The story starts off like a typical school-based slice of life series. There is a new student at Ooarai Girls High School, Miho Nishizumi, who makes friends with some other kids in class. The characters spend a little time getting to know each other and a friendship quickly forms. Everything proceeds according to normal until it comes time for the students to select their elective. The girls could select ‘normal’ classes like Incense Burning and Flower Arrangement, but many of the students gravitate toward a much different class. That is because, starting this year, the school began offering a class in “Sensha-do”: roughly translated to English as “Tankery.”
In the world of Girls und Panzer, Tankery is considered to be a skill that helps promote refinement and femininity in the same vein as something like tea serving ceremony. Tanks, in general, are somehow considered a feminine interest and the series makes a joke about not being able to imagine boys and tanks in the same thought. This sets the foundation for a story that further strains suspension of disbelief in so many instances that I can’t keep track of, but is utterly enjoyable all the same. It’s revealed at the end of the first episode that the school (nay, the whole town) is situated atop a gigantic aircraft carrier like ship and that other schools are similarly floating about. Matches between schools take place on specially prepared fields where live rounds (which are designed not to penetrate the tanks, but seemingly explode everything else) are used. The tanks are operated solely by high school girls who often have their heads sticking out of said tanks while the cannon is firing and shells are exploding around them.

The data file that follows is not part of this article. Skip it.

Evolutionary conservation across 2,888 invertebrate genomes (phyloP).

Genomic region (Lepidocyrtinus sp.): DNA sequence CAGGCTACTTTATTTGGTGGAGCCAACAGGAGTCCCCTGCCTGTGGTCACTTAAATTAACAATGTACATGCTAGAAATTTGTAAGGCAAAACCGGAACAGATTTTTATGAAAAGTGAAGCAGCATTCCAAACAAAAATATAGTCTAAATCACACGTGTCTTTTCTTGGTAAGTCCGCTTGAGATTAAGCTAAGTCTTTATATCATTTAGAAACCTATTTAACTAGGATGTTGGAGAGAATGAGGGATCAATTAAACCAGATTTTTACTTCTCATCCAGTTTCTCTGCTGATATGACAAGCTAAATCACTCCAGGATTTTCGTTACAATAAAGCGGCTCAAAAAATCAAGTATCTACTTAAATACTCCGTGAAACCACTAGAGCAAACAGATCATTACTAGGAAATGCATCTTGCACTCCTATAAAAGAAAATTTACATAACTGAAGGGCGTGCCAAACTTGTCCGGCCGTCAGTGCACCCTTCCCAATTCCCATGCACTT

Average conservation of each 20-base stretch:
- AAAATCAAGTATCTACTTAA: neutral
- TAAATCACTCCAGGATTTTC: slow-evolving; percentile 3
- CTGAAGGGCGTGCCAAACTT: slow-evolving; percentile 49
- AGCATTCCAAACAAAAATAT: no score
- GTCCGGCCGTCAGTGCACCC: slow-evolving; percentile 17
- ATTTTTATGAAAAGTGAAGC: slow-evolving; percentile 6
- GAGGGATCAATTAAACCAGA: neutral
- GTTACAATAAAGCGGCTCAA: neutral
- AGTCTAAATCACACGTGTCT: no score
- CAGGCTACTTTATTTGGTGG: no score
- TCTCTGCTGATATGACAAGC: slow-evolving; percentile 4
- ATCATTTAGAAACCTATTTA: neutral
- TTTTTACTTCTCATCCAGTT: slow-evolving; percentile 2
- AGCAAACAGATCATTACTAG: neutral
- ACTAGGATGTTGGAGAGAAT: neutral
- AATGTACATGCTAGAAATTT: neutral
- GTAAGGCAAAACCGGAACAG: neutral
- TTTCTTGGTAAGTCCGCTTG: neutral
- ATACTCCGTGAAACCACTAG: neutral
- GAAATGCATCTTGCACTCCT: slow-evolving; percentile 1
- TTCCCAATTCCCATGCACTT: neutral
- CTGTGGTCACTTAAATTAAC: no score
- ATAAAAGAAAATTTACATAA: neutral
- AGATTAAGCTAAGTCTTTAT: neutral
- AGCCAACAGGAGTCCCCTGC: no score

Following so far? No? Well you’re probably not alone. Most of the wacky phenomenon are given only a brief explanation before the show moves on. Young girls operate tanks. That’s just how things are. As different as the world is, the series doesn’t get hung up on world building too much. Instead it quickly moves along to the main plot.
Using some old abandoned tanks, from remnants of Ooarai’s long defunct Tankery club, the girls scrape together five battle ready tanks of varying designs and choose Miho for the role of commander. After a practice match against St. Gloriana Girl’s Academy and their squad of British tanks, the girls learn that their school will be taking part in a Tankery tournament with high stakes for the future of their program.